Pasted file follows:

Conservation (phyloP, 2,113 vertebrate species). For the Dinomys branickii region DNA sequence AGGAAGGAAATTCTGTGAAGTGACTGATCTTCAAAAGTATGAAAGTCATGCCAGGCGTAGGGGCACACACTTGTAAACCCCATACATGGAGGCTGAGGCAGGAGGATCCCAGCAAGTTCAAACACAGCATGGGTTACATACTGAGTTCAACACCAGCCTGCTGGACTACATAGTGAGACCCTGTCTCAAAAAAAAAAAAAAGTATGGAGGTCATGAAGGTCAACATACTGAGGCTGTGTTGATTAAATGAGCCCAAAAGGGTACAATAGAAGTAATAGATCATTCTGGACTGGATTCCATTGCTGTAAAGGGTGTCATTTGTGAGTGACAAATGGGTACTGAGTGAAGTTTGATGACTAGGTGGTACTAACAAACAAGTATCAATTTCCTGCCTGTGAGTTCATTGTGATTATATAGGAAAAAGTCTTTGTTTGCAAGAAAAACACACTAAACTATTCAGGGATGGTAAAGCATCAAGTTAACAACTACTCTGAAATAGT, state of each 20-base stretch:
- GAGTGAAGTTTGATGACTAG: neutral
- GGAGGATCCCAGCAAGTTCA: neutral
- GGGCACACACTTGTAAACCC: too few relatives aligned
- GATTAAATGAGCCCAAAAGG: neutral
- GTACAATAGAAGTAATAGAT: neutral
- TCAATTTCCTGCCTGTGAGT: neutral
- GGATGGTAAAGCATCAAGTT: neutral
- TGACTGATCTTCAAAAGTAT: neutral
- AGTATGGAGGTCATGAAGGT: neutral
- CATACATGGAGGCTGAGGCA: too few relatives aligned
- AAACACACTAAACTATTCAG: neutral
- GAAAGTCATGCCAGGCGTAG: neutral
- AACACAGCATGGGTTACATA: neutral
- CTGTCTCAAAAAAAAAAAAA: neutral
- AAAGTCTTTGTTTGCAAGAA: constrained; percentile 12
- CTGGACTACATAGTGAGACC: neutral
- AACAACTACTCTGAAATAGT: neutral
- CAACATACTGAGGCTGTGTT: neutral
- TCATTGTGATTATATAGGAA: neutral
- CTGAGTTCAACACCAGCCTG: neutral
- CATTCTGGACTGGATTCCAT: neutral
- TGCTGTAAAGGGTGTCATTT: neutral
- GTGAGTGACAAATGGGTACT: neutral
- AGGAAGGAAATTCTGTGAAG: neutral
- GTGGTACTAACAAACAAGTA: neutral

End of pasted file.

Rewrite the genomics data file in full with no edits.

Conservation (phyloP, 2,113 vertebrate species). For the Dinomys branickii region DNA sequence AGGAAGGAAATTCTGTGAAGTGACTGATCTTCAAAAGTATGAAAGTCATGCCAGGCGTAGGGGCACACACTTGTAAACCCCATACATGGAGGCTGAGGCAGGAGGATCCCAGCAAGTTCAAACACAGCATGGGTTACATACTGAGTTCAACACCAGCCTGCTGGACTACATAGTGAGACCCTGTCTCAAAAAAAAAAAAAAGTATGGAGGTCATGAAGGTCAACATACTGAGGCTGTGTTGATTAAATGAGCCCAAAAGGGTACAATAGAAGTAATAGATCATTCTGGACTGGATTCCATTGCTGTAAAGGGTGTCATTTGTGAGTGACAAATGGGTACTGAGTGAAGTTTGATGACTAGGTGGTACTAACAAACAAGTATCAATTTCCTGCCTGTGAGTTCATTGTGATTATATAGGAAAAAGTCTTTGTTTGCAAGAAAAACACACTAAACTATTCAGGGATGGTAAAGCATCAAGTTAACAACTACTCTGAAATAGT, state of each 20-base stretch:
- GAGTGAAGTTTGATGACTAG: neutral
- GGAGGATCCCAGCAAGTTCA: neutral
- GGGCACACACTTGTAAACCC: too few relatives aligned
- GATTAAATGAGCCCAAAAGG: neutral
- GTACAATAGAAGTAATAGAT: neutral
- TCAATTTCCTGCCTGTGAGT: neutral
- GGATGGTAAAGCATCAAGTT: neutral
- TGACTGATCTTCAAAAGTAT: neutral
- AGTATGGAGGTCATGAAGGT: neutral
- CATACATGGAGGCTGAGGCA: too few relatives aligned
- AAACACACTAAACTATTCAG: neutral
- GAAAGTCATGCCAGGCGTAG: neutral
- AACACAGCATGGGTTACATA: neutral
- CTGTCTCAAAAAAAAAAAAA: neutral
- AAAGTCTTTGTTTGCAAGAA: constrained; percentile 12
- CTGGACTACATAGTGAGACC: neutral
- AACAACTACTCTGAAATAGT: neutral
- CAACATACTGAGGCTGTGTT: neutral
- TCATTGTGATTATATAGGAA: neutral
- CTGAGTTCAACACCAGCCTG: neutral
- CATTCTGGACTGGATTCCAT: neutral
- TGCTGTAAAGGGTGTCATTT: neutral
- GTGAGTGACAAATGGGTACT: neutral
- AGGAAGGAAATTCTGTGAAG: neutral
- GTGGTACTAACAAACAAGTA: neutral